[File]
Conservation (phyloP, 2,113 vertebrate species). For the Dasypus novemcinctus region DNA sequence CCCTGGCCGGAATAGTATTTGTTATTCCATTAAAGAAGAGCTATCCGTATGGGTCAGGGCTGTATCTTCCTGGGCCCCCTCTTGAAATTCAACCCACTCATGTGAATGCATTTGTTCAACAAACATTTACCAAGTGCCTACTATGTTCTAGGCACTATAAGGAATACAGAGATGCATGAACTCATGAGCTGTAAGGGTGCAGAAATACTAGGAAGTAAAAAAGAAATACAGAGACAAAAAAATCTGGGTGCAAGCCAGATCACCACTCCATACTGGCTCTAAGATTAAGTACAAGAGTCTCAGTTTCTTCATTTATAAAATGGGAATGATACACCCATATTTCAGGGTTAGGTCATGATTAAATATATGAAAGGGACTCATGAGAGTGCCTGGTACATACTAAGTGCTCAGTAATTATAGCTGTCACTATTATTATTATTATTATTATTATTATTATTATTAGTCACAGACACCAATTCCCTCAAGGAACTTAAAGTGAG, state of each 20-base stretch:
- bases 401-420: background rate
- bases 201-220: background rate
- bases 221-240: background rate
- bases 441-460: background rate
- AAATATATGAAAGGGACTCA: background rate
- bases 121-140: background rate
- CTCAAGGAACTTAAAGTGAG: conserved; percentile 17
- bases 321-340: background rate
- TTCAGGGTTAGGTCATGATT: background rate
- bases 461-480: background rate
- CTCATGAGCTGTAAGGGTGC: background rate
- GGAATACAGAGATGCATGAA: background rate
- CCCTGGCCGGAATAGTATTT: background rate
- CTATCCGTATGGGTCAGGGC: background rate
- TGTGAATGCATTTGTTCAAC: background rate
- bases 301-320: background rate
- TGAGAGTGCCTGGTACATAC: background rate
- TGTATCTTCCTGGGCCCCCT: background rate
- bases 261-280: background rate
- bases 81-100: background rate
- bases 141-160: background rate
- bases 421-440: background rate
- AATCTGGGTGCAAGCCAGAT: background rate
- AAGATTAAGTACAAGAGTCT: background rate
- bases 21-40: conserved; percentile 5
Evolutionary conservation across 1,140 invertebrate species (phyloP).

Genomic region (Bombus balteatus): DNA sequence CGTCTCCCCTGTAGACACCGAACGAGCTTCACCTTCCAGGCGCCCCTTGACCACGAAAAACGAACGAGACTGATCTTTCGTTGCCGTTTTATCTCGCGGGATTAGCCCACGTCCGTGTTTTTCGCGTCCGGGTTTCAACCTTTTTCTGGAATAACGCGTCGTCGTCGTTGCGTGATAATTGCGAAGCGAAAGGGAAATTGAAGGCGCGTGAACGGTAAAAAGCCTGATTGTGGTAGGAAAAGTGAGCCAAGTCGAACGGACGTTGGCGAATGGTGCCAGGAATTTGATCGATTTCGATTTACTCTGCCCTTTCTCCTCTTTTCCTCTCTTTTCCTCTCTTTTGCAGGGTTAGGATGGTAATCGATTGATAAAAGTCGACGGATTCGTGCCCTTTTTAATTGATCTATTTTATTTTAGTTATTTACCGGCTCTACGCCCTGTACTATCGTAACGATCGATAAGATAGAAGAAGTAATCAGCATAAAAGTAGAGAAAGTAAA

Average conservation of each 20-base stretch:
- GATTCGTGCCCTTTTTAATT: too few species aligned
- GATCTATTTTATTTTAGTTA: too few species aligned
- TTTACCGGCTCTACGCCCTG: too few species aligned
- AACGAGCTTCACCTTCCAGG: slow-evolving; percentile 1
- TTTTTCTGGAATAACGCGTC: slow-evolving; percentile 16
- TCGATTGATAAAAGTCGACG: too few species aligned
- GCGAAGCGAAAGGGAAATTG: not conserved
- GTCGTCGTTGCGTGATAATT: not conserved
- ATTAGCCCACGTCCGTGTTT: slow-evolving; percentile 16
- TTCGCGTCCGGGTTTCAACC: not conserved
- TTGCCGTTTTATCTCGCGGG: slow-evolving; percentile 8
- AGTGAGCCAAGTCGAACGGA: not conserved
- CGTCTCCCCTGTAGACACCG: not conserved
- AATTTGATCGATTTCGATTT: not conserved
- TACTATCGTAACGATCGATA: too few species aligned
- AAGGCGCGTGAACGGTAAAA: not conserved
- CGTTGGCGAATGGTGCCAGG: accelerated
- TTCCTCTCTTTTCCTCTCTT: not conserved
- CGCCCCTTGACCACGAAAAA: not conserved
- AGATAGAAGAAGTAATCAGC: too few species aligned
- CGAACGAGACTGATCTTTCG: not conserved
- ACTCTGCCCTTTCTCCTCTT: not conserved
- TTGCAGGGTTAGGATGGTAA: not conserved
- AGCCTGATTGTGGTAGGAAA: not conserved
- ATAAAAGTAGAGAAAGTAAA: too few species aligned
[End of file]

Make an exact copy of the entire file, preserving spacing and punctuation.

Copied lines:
Conservation (phyloP, 2,113 vertebrate species). For the Dasypus novemcinctus region DNA sequence CCCTGGCCGGAATAGTATTTGTTATTCCATTAAAGAAGAGCTATCCGTATGGGTCAGGGCTGTATCTTCCTGGGCCCCCTCTTGAAATTCAACCCACTCATGTGAATGCATTTGTTCAACAAACATTTACCAAGTGCCTACTATGTTCTAGGCACTATAAGGAATACAGAGATGCATGAACTCATGAGCTGTAAGGGTGCAGAAATACTAGGAAGTAAAAAAGAAATACAGAGACAAAAAAATCTGGGTGCAAGCCAGATCACCACTCCATACTGGCTCTAAGATTAAGTACAAGAGTCTCAGTTTCTTCATTTATAAAATGGGAATGATACACCCATATTTCAGGGTTAGGTCATGATTAAATATATGAAAGGGACTCATGAGAGTGCCTGGTACATACTAAGTGCTCAGTAATTATAGCTGTCACTATTATTATTATTATTATTATTATTATTATTATTAGTCACAGACACCAATTCCCTCAAGGAACTTAAAGTGAG, state of each 20-base stretch:
- bases 401-420: background rate
- bases 201-220: background rate
- bases 221-240: background rate
- bases 441-460: background rate
- AAATATATGAAAGGGACTCA: background rate
- bases 121-140: background rate
- CTCAAGGAACTTAAAGTGAG: conserved; percentile 17
- bases 321-340: background rate
- TTCAGGGTTAGGTCATGATT: background rate
- bases 461-480: background rate
- CTCATGAGCTGTAAGGGTGC: background rate
- GGAATACAGAGATGCATGAA: background rate
- CCCTGGCCGGAATAGTATTT: background rate
- CTATCCGTATGGGTCAGGGC: background rate
- TGTGAATGCATTTGTTCAAC: background rate
- bases 301-320: background rate
- TGAGAGTGCCTGGTACATAC: background rate
- TGTATCTTCCTGGGCCCCCT: background rate
- bases 261-280: background rate
- bases 81-100: background rate
- bases 141-160: background rate
- bases 421-440: background rate
- AATCTGGGTGCAAGCCAGAT: background rate
- AAGATTAAGTACAAGAGTCT: background rate
- bases 21-40: conserved; percentile 5
Evolutionary conservation across 1,140 invertebrate species (phyloP).

Genomic region (Bombus balteatus): DNA sequence CGTCTCCCCTGTAGACACCGAACGAGCTTCACCTTCCAGGCGCCCCTTGACCACGAAAAACGAACGAGACTGATCTTTCGTTGCCGTTTTATCTCGCGGGATTAGCCCACGTCCGTGTTTTTCGCGTCCGGGTTTCAACCTTTTTCTGGAATAACGCGTCGTCGTCGTTGCGTGATAATTGCGAAGCGAAAGGGAAATTGAAGGCGCGTGAACGGTAAAAAGCCTGATTGTGGTAGGAAAAGTGAGCCAAGTCGAACGGACGTTGGCGAATGGTGCCAGGAATTTGATCGATTTCGATTTACTCTGCCCTTTCTCCTCTTTTCCTCTCTTTTCCTCTCTTTTGCAGGGTTAGGATGGTAATCGATTGATAAAAGTCGACGGATTCGTGCCCTTTTTAATTGATCTATTTTATTTTAGTTATTTACCGGCTCTACGCCCTGTACTATCGTAACGATCGATAAGATAGAAGAAGTAATCAGCATAAAAGTAGAGAAAGTAAA

Average conservation of each 20-base stretch:
- GATTCGTGCCCTTTTTAATT: too few species aligned
- GATCTATTTTATTTTAGTTA: too few species aligned
- TTTACCGGCTCTACGCCCTG: too few species aligned
- AACGAGCTTCACCTTCCAGG: slow-evolving; percentile 1
- TTTTTCTGGAATAACGCGTC: slow-evolving; percentile 16
- TCGATTGATAAAAGTCGACG: too few species aligned
- GCGAAGCGAAAGGGAAATTG: not conserved
- GTCGTCGTTGCGTGATAATT: not conserved
- ATTAGCCCACGTCCGTGTTT: slow-evolving; percentile 16
- TTCGCGTCCGGGTTTCAACC: not conserved
- TTGCCGTTTTATCTCGCGGG: slow-evolving; percentile 8
- AGTGAGCCAAGTCGAACGGA: not conserved
- CGTCTCCCCTGTAGACACCG: not conserved
- AATTTGATCGATTTCGATTT: not conserved
- TACTATCGTAACGATCGATA: too few species aligned
- AAGGCGCGTGAACGGTAAAA: not conserved
- CGTTGGCGAATGGTGCCAGG: accelerated
- TTCCTCTCTTTTCCTCTCTT: not conserved
- CGCCCCTTGACCACGAAAAA: not conserved
- AGATAGAAGAAGTAATCAGC: too few species aligned
- CGAACGAGACTGATCTTTCG: not conserved
- ACTCTGCCCTTTCTCCTCTT: not conserved
- TTGCAGGGTTAGGATGGTAA: not conserved
- AGCCTGATTGTGGTAGGAAA: not conserved
- ATAAAAGTAGAGAAAGTAAA: too few species aligned